Coming down on the right side of history—we're going to need more than that to get through this.
From a novel in progress:
"I knew what she meant. All the innocents murdered in the Holocaust, the Native Americans systematically exterminated, Black Americans enslaved, tortured, and killed, gay men and women persecuted and marginalized—all of them wound up on the right side of history, but it meant nothing to them when they were alive, and that’s the part that counts."
That passage spoken in frustration by a recurring character of mine, Francis McNally, is from my next as yet untitled novel—the last in which he appears (probably). I mention it here not to sell a non-existent book, but because McNally echoes my own frustration, one which I share with many others. I too am frustrated by Democrats' continual warnings to Republican senators that their defense of the president will land them on the wrong side of history. With few exceptions, current Republicans don't care about history or posterity. They're living now as actual breathing and sometimes sentient organisms, riding high on a right-wing wave of legislative and legal decisions. Why should they care if some yet-to-be-published history book snubs them?
When we're dead we don't care anymore—surprise! And unless we've committed crimes so heinous that even our name must be avoided—I'm talking to you Adolph—then that threat of being denigrated in the years to come is feeble, unconvincing, empty. And the Democrats better have more than that in their arsenal in the thirty-odd days between now and November 3.
Maybe instead of shaking a warning finger at these venal sycophants and saying you'll be sorry, Democrats have to remind Americans that, despite the Supreme Court and MAGA hats, America is a socially liberal nation, and the majority of its citizens favor progress over stagnation and regression. The fact that this is the first time in our history when we can't expect our kids to do better than we did should infuriate us—should make us question and then terminate the leadership that brought us here. We're going the wrong way.
Most Americans don't want to go regress to a time when back-alley abortions killed or mutilated young women (before 1973), to when free adults could not marry the person they love (before 2015), to when Americans needed to work until either they died or their children could protect and feed them (before 1935), or to when polio victims faced imminent death or a lifetime of paralysis, (1950's when Jonas Salk gave his vaccine to the government for distribution to all, and the Salk vaccine became a socialist program).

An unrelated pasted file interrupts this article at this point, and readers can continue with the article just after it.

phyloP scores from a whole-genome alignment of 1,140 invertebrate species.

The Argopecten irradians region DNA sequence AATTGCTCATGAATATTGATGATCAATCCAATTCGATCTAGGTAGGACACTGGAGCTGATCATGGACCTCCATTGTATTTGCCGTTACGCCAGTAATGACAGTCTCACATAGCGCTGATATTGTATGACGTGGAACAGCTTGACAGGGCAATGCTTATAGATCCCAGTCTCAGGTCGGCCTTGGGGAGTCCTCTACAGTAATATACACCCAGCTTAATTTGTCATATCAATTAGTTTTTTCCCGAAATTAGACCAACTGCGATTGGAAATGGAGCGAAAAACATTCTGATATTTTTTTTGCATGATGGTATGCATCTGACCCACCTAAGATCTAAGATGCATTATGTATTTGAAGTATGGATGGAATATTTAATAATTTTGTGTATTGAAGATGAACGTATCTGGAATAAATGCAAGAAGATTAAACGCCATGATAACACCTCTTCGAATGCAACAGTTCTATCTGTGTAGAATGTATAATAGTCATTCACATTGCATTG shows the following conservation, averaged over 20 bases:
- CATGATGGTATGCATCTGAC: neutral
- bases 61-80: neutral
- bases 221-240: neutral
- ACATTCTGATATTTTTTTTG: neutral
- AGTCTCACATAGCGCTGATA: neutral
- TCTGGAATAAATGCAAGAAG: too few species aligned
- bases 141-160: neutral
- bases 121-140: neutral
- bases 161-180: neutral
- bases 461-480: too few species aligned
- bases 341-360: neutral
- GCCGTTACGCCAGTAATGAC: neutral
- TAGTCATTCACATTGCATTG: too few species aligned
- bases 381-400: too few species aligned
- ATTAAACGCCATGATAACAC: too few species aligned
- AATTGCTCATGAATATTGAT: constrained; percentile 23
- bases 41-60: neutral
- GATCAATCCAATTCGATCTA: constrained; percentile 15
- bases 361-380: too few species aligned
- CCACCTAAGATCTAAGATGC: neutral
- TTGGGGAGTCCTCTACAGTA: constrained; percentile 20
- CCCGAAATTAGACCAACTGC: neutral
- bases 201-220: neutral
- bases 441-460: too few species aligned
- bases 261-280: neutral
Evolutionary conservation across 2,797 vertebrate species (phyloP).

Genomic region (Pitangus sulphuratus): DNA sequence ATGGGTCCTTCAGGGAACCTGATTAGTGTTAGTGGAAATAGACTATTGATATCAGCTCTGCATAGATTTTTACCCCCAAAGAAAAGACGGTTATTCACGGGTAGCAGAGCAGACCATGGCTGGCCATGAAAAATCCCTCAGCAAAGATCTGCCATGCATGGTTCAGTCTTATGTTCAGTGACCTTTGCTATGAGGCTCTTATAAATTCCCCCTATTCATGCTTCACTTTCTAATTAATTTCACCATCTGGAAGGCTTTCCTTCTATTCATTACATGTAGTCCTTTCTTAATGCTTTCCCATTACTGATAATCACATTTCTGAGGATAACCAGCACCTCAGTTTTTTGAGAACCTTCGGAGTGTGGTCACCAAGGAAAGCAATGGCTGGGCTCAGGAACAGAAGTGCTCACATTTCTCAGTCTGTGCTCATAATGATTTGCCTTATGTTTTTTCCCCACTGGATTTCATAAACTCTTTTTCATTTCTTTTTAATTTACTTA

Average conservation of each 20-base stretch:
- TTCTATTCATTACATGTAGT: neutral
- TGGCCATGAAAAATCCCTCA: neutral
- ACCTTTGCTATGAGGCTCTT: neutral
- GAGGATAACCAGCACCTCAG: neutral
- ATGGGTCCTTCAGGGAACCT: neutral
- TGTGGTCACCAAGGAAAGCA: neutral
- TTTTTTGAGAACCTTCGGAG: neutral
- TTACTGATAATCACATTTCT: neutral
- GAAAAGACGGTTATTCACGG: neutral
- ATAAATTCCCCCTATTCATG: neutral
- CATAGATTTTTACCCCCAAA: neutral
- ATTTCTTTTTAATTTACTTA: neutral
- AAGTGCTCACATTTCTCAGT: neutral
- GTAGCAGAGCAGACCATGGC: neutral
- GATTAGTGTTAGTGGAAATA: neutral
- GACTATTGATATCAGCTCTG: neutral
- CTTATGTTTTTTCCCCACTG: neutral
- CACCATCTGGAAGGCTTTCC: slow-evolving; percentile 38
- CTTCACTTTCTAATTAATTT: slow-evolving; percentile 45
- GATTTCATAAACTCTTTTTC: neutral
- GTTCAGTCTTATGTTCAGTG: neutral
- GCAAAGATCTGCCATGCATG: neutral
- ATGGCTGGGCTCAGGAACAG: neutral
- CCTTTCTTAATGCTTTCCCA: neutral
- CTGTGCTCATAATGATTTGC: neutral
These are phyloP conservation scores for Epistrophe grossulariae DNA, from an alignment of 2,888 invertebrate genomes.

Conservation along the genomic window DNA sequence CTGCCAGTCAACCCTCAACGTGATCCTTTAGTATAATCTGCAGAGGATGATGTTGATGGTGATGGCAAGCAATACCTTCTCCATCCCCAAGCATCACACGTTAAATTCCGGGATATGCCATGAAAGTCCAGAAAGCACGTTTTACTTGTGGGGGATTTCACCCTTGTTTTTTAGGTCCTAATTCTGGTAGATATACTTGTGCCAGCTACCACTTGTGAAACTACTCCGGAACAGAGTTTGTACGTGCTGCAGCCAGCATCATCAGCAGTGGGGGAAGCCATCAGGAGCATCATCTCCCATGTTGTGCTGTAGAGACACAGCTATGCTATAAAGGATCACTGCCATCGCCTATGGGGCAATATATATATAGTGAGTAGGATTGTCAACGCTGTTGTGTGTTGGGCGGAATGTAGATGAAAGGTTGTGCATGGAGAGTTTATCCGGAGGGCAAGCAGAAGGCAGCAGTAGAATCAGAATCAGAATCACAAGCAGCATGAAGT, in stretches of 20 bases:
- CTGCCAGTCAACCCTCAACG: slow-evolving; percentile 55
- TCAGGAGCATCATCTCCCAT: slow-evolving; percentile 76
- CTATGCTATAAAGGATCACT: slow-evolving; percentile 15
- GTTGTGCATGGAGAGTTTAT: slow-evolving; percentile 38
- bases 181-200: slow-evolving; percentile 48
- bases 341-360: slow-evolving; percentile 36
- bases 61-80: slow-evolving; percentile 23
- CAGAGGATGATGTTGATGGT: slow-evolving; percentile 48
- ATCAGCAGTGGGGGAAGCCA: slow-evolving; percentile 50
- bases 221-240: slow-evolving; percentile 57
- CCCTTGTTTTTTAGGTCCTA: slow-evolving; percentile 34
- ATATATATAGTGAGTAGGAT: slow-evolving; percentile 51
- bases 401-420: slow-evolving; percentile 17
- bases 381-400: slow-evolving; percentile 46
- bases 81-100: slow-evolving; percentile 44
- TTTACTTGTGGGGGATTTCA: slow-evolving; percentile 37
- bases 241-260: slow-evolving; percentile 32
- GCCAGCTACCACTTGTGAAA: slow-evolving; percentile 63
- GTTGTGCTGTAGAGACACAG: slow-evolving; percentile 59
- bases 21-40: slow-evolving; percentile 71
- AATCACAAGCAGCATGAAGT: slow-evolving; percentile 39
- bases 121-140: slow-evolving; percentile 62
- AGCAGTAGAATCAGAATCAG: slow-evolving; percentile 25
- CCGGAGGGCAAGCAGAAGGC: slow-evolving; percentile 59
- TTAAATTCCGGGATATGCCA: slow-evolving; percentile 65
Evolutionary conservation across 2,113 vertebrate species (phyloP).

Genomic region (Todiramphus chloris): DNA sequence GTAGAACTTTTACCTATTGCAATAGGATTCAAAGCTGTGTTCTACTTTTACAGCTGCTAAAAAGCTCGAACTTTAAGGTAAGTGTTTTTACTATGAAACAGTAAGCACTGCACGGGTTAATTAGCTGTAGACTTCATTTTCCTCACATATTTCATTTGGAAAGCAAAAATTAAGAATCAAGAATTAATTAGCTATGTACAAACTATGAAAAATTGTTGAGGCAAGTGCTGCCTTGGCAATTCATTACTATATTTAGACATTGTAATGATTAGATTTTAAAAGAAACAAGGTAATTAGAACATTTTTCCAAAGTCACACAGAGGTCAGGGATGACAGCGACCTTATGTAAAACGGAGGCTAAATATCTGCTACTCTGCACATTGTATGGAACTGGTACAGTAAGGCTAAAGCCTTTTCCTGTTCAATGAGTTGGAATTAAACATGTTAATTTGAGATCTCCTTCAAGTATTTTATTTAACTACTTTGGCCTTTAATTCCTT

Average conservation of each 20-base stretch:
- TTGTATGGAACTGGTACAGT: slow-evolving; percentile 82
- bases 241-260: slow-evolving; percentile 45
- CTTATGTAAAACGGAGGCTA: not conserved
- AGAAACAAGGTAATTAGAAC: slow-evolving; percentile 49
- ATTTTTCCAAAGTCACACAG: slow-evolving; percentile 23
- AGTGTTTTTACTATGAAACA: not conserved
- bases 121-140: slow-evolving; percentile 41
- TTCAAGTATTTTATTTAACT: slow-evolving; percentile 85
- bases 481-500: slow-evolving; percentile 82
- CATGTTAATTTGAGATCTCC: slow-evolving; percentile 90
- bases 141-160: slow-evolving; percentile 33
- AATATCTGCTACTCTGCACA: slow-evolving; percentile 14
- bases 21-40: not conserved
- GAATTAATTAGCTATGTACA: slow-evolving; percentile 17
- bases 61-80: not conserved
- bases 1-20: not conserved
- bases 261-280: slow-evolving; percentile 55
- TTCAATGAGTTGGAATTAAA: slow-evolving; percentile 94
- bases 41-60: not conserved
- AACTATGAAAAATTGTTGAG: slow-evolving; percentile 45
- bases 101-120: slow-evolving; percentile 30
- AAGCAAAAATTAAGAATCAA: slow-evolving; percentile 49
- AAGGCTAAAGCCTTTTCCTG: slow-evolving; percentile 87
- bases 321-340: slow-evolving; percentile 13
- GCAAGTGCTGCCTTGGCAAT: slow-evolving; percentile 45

Liberal and progressive—yes, socialist—programs are enjoyed by all Americans, regardless of political affiliation. They keep the country moving—sometimes they keep the citizens alive. Even Donald Trump, who denigrates mail-in voting, sends his ballot to Florida via the post office, one of those socialist constructs. Expanding programs like affordable or free health care, tuition assistance, and public works projects to rebuild our failing infrastructure can effectively move the country forward. In four years the Trump faction has shown no interest in any of them.
Most Americans know that attempts to go backwards inevitably fail, and yet, we appear to be on our way, led by a Supreme Court pointing us in that direction. But I do hold out some hope, even today, and it lies in that same Supreme Court and all the other jurisdictions across the United States. Judges do, in fact, judge; and those judgments do reflect the laws of the times. But they also reflect the tenor of the times—the mores of a changing world—and the justices who may seem sequestered in some judicial bubble, also live in that world. History is replete with instances of justices whose votes defied personal beliefs and biases—who made efforts to do what was right for the greatest number of people. I would not be shocked to see it happen again.
Until then, however, Joe Biden must make it obvious that we remain a progressive country, and we, the voters, must make it clear that getting rid of Trump is more than ridding the White House of a sociopathic grifter, but also the only way to keep America from falling behind. The rest of the world isn't going to wait while we go back and retrieve some magical America that never was—the America of legalized segregation and male hegemony, when every cancer diagnosis came with a countdown timer.
With the exception of the occasional foray into retro clothing, Americans has never been very good at going backwards. If you don't believe me, take it from McNally. He remembers the good old days. He knows they weren't that good.